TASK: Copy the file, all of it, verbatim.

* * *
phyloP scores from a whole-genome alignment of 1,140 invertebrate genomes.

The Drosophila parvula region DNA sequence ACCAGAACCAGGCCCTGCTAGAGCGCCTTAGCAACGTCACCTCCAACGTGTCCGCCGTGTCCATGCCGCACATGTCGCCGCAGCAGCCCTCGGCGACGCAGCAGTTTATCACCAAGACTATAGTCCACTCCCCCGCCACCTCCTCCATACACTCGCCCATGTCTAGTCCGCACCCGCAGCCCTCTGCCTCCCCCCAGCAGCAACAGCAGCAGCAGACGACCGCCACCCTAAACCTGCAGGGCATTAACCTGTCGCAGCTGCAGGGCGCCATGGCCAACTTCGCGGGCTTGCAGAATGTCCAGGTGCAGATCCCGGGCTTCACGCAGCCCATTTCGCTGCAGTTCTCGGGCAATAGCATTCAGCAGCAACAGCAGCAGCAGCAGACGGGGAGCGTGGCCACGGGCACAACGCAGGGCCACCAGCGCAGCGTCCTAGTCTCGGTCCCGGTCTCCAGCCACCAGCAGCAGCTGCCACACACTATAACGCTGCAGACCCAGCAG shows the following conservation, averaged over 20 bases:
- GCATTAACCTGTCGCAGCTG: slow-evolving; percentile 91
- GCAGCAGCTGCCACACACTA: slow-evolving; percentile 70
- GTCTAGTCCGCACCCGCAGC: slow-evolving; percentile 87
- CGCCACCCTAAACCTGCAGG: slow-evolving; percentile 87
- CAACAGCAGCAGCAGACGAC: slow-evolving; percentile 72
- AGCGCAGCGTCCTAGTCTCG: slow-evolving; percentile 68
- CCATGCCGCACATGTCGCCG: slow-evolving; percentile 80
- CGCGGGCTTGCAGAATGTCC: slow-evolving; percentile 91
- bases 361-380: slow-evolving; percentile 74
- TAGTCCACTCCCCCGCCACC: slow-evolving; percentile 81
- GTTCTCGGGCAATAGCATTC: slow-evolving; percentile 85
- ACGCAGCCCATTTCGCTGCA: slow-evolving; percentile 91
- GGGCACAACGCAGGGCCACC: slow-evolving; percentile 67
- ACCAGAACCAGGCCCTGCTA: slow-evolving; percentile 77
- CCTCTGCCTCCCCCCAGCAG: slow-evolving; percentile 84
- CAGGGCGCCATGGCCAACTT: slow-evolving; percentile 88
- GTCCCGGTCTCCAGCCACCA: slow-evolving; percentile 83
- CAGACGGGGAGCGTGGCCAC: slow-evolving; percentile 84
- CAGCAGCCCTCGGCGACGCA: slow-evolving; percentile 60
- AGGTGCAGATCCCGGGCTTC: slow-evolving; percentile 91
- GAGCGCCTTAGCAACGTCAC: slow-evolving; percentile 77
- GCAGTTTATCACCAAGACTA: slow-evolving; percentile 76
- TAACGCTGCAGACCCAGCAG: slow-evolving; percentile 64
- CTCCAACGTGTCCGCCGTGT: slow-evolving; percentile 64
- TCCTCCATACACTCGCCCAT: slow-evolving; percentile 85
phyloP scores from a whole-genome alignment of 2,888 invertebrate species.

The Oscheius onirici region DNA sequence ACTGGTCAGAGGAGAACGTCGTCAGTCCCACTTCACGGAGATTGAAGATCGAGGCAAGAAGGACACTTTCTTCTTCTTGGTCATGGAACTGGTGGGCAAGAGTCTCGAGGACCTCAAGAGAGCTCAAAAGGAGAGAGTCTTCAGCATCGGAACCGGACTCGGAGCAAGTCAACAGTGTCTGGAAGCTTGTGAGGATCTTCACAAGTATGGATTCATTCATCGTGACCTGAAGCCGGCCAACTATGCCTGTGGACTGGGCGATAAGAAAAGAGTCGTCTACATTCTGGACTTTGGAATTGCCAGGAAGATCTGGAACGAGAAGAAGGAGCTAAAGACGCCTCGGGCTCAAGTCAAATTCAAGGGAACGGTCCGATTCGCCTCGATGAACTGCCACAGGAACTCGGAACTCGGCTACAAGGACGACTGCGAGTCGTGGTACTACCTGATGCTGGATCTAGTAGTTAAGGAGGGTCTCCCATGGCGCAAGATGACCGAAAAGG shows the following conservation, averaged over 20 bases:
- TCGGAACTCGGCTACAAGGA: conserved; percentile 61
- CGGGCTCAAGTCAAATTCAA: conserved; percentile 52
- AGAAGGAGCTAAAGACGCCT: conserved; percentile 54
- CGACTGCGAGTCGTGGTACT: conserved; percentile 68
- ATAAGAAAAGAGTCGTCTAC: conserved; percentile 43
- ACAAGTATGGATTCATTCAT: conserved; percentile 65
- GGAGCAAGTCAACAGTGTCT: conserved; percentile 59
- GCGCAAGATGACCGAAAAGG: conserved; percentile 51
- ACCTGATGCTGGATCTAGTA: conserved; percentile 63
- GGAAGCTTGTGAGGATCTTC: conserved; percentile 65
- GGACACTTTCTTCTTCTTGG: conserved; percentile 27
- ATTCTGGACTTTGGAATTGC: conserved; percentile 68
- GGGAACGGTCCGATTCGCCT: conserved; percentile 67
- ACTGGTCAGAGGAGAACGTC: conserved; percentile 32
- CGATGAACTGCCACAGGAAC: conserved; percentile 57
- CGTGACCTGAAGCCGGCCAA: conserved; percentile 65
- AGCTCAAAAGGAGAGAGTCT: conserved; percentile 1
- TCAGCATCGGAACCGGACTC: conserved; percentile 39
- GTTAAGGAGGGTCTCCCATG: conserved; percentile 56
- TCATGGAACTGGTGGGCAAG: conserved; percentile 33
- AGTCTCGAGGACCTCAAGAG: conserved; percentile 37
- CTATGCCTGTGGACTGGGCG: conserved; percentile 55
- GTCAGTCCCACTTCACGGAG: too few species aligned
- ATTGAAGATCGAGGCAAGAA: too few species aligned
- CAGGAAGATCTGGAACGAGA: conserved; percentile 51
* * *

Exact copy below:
phyloP scores from a whole-genome alignment of 1,140 invertebrate genomes.

The Drosophila parvula region DNA sequence ACCAGAACCAGGCCCTGCTAGAGCGCCTTAGCAACGTCACCTCCAACGTGTCCGCCGTGTCCATGCCGCACATGTCGCCGCAGCAGCCCTCGGCGACGCAGCAGTTTATCACCAAGACTATAGTCCACTCCCCCGCCACCTCCTCCATACACTCGCCCATGTCTAGTCCGCACCCGCAGCCCTCTGCCTCCCCCCAGCAGCAACAGCAGCAGCAGACGACCGCCACCCTAAACCTGCAGGGCATTAACCTGTCGCAGCTGCAGGGCGCCATGGCCAACTTCGCGGGCTTGCAGAATGTCCAGGTGCAGATCCCGGGCTTCACGCAGCCCATTTCGCTGCAGTTCTCGGGCAATAGCATTCAGCAGCAACAGCAGCAGCAGCAGACGGGGAGCGTGGCCACGGGCACAACGCAGGGCCACCAGCGCAGCGTCCTAGTCTCGGTCCCGGTCTCCAGCCACCAGCAGCAGCTGCCACACACTATAACGCTGCAGACCCAGCAG shows the following conservation, averaged over 20 bases:
- GCATTAACCTGTCGCAGCTG: slow-evolving; percentile 91
- GCAGCAGCTGCCACACACTA: slow-evolving; percentile 70
- GTCTAGTCCGCACCCGCAGC: slow-evolving; percentile 87
- CGCCACCCTAAACCTGCAGG: slow-evolving; percentile 87
- CAACAGCAGCAGCAGACGAC: slow-evolving; percentile 72
- AGCGCAGCGTCCTAGTCTCG: slow-evolving; percentile 68
- CCATGCCGCACATGTCGCCG: slow-evolving; percentile 80
- CGCGGGCTTGCAGAATGTCC: slow-evolving; percentile 91
- bases 361-380: slow-evolving; percentile 74
- TAGTCCACTCCCCCGCCACC: slow-evolving; percentile 81
- GTTCTCGGGCAATAGCATTC: slow-evolving; percentile 85
- ACGCAGCCCATTTCGCTGCA: slow-evolving; percentile 91
- GGGCACAACGCAGGGCCACC: slow-evolving; percentile 67
- ACCAGAACCAGGCCCTGCTA: slow-evolving; percentile 77
- CCTCTGCCTCCCCCCAGCAG: slow-evolving; percentile 84
- CAGGGCGCCATGGCCAACTT: slow-evolving; percentile 88
- GTCCCGGTCTCCAGCCACCA: slow-evolving; percentile 83
- CAGACGGGGAGCGTGGCCAC: slow-evolving; percentile 84
- CAGCAGCCCTCGGCGACGCA: slow-evolving; percentile 60
- AGGTGCAGATCCCGGGCTTC: slow-evolving; percentile 91
- GAGCGCCTTAGCAACGTCAC: slow-evolving; percentile 77
- GCAGTTTATCACCAAGACTA: slow-evolving; percentile 76
- TAACGCTGCAGACCCAGCAG: slow-evolving; percentile 64
- CTCCAACGTGTCCGCCGTGT: slow-evolving; percentile 64
- TCCTCCATACACTCGCCCAT: slow-evolving; percentile 85
phyloP scores from a whole-genome alignment of 2,888 invertebrate species.

The Oscheius onirici region DNA sequence ACTGGTCAGAGGAGAACGTCGTCAGTCCCACTTCACGGAGATTGAAGATCGAGGCAAGAAGGACACTTTCTTCTTCTTGGTCATGGAACTGGTGGGCAAGAGTCTCGAGGACCTCAAGAGAGCTCAAAAGGAGAGAGTCTTCAGCATCGGAACCGGACTCGGAGCAAGTCAACAGTGTCTGGAAGCTTGTGAGGATCTTCACAAGTATGGATTCATTCATCGTGACCTGAAGCCGGCCAACTATGCCTGTGGACTGGGCGATAAGAAAAGAGTCGTCTACATTCTGGACTTTGGAATTGCCAGGAAGATCTGGAACGAGAAGAAGGAGCTAAAGACGCCTCGGGCTCAAGTCAAATTCAAGGGAACGGTCCGATTCGCCTCGATGAACTGCCACAGGAACTCGGAACTCGGCTACAAGGACGACTGCGAGTCGTGGTACTACCTGATGCTGGATCTAGTAGTTAAGGAGGGTCTCCCATGGCGCAAGATGACCGAAAAGG shows the following conservation, averaged over 20 bases:
- TCGGAACTCGGCTACAAGGA: conserved; percentile 61
- CGGGCTCAAGTCAAATTCAA: conserved; percentile 52
- AGAAGGAGCTAAAGACGCCT: conserved; percentile 54
- CGACTGCGAGTCGTGGTACT: conserved; percentile 68
- ATAAGAAAAGAGTCGTCTAC: conserved; percentile 43
- ACAAGTATGGATTCATTCAT: conserved; percentile 65
- GGAGCAAGTCAACAGTGTCT: conserved; percentile 59
- GCGCAAGATGACCGAAAAGG: conserved; percentile 51
- ACCTGATGCTGGATCTAGTA: conserved; percentile 63
- GGAAGCTTGTGAGGATCTTC: conserved; percentile 65
- GGACACTTTCTTCTTCTTGG: conserved; percentile 27
- ATTCTGGACTTTGGAATTGC: conserved; percentile 68
- GGGAACGGTCCGATTCGCCT: conserved; percentile 67
- ACTGGTCAGAGGAGAACGTC: conserved; percentile 32
- CGATGAACTGCCACAGGAAC: conserved; percentile 57
- CGTGACCTGAAGCCGGCCAA: conserved; percentile 65
- AGCTCAAAAGGAGAGAGTCT: conserved; percentile 1
- TCAGCATCGGAACCGGACTC: conserved; percentile 39
- GTTAAGGAGGGTCTCCCATG: conserved; percentile 56
- TCATGGAACTGGTGGGCAAG: conserved; percentile 33
- AGTCTCGAGGACCTCAAGAG: conserved; percentile 37
- CTATGCCTGTGGACTGGGCG: conserved; percentile 55
- GTCAGTCCCACTTCACGGAG: too few species aligned
- ATTGAAGATCGAGGCAAGAA: too few species aligned
- CAGGAAGATCTGGAACGAGA: conserved; percentile 51